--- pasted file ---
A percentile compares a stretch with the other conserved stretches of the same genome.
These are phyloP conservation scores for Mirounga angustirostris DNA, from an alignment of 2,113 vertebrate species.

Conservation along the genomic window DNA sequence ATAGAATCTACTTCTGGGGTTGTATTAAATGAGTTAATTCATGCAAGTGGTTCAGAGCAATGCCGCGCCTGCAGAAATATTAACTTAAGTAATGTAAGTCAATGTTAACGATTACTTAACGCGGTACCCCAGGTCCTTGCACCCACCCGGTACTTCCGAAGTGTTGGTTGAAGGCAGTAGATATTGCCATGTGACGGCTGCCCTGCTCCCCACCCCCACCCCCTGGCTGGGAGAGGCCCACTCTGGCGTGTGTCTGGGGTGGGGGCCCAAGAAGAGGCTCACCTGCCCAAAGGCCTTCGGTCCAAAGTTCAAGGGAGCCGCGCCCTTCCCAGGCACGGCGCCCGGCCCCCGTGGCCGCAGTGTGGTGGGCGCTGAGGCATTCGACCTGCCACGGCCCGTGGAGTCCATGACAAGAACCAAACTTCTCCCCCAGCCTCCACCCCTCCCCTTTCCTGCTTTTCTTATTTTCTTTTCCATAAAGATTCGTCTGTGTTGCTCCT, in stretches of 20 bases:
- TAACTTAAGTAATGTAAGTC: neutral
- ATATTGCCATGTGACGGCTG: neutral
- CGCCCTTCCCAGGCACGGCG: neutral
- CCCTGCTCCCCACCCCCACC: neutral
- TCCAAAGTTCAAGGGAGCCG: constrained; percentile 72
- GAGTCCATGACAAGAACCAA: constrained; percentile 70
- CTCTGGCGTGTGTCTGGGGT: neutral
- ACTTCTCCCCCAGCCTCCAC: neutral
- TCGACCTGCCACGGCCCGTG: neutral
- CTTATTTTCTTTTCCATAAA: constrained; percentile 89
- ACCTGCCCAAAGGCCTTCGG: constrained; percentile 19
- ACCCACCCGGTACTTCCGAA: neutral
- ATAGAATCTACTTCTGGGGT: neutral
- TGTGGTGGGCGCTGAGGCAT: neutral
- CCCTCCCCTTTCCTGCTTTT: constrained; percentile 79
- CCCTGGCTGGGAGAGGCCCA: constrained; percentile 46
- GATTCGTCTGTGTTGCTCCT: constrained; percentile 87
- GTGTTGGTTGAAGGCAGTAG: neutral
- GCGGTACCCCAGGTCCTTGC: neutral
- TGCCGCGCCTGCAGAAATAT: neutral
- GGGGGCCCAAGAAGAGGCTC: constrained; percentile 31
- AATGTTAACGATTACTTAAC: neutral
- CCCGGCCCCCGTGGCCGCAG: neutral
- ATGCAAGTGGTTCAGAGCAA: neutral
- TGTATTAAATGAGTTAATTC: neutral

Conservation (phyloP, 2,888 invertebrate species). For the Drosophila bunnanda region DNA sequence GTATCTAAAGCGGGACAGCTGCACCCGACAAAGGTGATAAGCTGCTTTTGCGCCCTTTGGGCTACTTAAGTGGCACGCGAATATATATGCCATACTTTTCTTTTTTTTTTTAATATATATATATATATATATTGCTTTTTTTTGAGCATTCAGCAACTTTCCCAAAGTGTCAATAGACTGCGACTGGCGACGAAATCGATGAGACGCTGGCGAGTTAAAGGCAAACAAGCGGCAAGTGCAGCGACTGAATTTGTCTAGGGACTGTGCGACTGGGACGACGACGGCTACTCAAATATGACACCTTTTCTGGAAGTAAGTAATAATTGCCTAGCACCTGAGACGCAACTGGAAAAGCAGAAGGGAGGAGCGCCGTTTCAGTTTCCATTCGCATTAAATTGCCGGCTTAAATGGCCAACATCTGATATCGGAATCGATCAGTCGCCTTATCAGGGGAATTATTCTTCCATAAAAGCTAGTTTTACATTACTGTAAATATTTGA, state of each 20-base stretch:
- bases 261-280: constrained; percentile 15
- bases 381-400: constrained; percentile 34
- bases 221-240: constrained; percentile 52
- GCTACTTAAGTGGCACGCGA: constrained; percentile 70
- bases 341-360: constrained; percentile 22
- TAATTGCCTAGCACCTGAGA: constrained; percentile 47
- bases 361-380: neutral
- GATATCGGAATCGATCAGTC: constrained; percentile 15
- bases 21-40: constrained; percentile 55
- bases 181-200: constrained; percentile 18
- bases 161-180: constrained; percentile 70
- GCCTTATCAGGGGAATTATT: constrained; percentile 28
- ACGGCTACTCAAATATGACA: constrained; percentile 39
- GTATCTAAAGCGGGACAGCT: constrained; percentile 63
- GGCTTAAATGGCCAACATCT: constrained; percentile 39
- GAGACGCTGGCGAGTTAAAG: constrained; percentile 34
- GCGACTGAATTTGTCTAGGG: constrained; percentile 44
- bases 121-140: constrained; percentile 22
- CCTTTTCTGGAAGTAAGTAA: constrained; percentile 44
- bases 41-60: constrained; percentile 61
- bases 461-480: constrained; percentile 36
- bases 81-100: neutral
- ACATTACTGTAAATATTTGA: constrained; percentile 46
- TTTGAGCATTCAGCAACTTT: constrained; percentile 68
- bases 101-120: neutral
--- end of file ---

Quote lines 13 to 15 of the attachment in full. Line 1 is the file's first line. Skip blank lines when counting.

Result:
- CTTATTTTCTTTTCCATAAA: constrained; percentile 89
- ACCTGCCCAAAGGCCTTCGG: constrained; percentile 19
- ACCCACCCGGTACTTCCGAA: neutral